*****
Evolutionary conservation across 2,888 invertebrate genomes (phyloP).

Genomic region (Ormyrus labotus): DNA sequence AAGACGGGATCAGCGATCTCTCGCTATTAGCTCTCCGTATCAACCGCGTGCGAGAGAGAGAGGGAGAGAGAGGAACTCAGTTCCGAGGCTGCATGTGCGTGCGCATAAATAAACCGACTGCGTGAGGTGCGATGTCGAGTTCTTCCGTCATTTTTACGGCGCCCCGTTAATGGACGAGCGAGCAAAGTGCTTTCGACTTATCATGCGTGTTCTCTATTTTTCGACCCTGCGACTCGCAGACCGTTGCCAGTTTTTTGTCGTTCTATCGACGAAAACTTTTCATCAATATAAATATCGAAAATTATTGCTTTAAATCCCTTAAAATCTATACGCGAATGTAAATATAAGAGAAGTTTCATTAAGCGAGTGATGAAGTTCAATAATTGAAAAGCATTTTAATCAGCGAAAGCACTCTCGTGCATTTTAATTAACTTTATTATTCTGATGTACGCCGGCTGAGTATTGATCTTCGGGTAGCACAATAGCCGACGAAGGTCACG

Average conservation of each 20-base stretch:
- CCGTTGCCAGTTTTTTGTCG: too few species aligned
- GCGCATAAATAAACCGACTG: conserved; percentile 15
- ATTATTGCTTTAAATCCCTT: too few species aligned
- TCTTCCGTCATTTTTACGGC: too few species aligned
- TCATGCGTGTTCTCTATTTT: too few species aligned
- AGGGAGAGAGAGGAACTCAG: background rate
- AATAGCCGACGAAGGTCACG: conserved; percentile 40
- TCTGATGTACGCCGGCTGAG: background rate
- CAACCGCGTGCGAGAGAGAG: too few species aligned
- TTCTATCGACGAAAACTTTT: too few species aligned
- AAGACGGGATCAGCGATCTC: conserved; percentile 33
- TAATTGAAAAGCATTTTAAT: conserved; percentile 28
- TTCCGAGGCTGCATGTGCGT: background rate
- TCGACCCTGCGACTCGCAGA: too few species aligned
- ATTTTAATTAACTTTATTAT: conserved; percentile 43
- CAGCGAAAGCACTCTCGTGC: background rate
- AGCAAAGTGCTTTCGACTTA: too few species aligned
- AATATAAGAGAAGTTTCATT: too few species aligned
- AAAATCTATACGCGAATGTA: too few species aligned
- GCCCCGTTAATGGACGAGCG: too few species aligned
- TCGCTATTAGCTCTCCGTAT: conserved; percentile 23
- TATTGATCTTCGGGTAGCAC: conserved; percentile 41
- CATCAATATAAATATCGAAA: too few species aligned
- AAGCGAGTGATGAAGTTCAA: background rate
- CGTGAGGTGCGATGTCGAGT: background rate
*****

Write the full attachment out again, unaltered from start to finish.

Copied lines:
Evolutionary conservation across 2,888 invertebrate genomes (phyloP).

Genomic region (Ormyrus labotus): DNA sequence AAGACGGGATCAGCGATCTCTCGCTATTAGCTCTCCGTATCAACCGCGTGCGAGAGAGAGAGGGAGAGAGAGGAACTCAGTTCCGAGGCTGCATGTGCGTGCGCATAAATAAACCGACTGCGTGAGGTGCGATGTCGAGTTCTTCCGTCATTTTTACGGCGCCCCGTTAATGGACGAGCGAGCAAAGTGCTTTCGACTTATCATGCGTGTTCTCTATTTTTCGACCCTGCGACTCGCAGACCGTTGCCAGTTTTTTGTCGTTCTATCGACGAAAACTTTTCATCAATATAAATATCGAAAATTATTGCTTTAAATCCCTTAAAATCTATACGCGAATGTAAATATAAGAGAAGTTTCATTAAGCGAGTGATGAAGTTCAATAATTGAAAAGCATTTTAATCAGCGAAAGCACTCTCGTGCATTTTAATTAACTTTATTATTCTGATGTACGCCGGCTGAGTATTGATCTTCGGGTAGCACAATAGCCGACGAAGGTCACG

Average conservation of each 20-base stretch:
- CCGTTGCCAGTTTTTTGTCG: too few species aligned
- GCGCATAAATAAACCGACTG: conserved; percentile 15
- ATTATTGCTTTAAATCCCTT: too few species aligned
- TCTTCCGTCATTTTTACGGC: too few species aligned
- TCATGCGTGTTCTCTATTTT: too few species aligned
- AGGGAGAGAGAGGAACTCAG: background rate
- AATAGCCGACGAAGGTCACG: conserved; percentile 40
- TCTGATGTACGCCGGCTGAG: background rate
- CAACCGCGTGCGAGAGAGAG: too few species aligned
- TTCTATCGACGAAAACTTTT: too few species aligned
- AAGACGGGATCAGCGATCTC: conserved; percentile 33
- TAATTGAAAAGCATTTTAAT: conserved; percentile 28
- TTCCGAGGCTGCATGTGCGT: background rate
- TCGACCCTGCGACTCGCAGA: too few species aligned
- ATTTTAATTAACTTTATTAT: conserved; percentile 43
- CAGCGAAAGCACTCTCGTGC: background rate
- AGCAAAGTGCTTTCGACTTA: too few species aligned
- AATATAAGAGAAGTTTCATT: too few species aligned
- AAAATCTATACGCGAATGTA: too few species aligned
- GCCCCGTTAATGGACGAGCG: too few species aligned
- TCGCTATTAGCTCTCCGTAT: conserved; percentile 23
- TATTGATCTTCGGGTAGCAC: conserved; percentile 41
- CATCAATATAAATATCGAAA: too few species aligned
- AAGCGAGTGATGAAGTTCAA: background rate
- CGTGAGGTGCGATGTCGAGT: background rate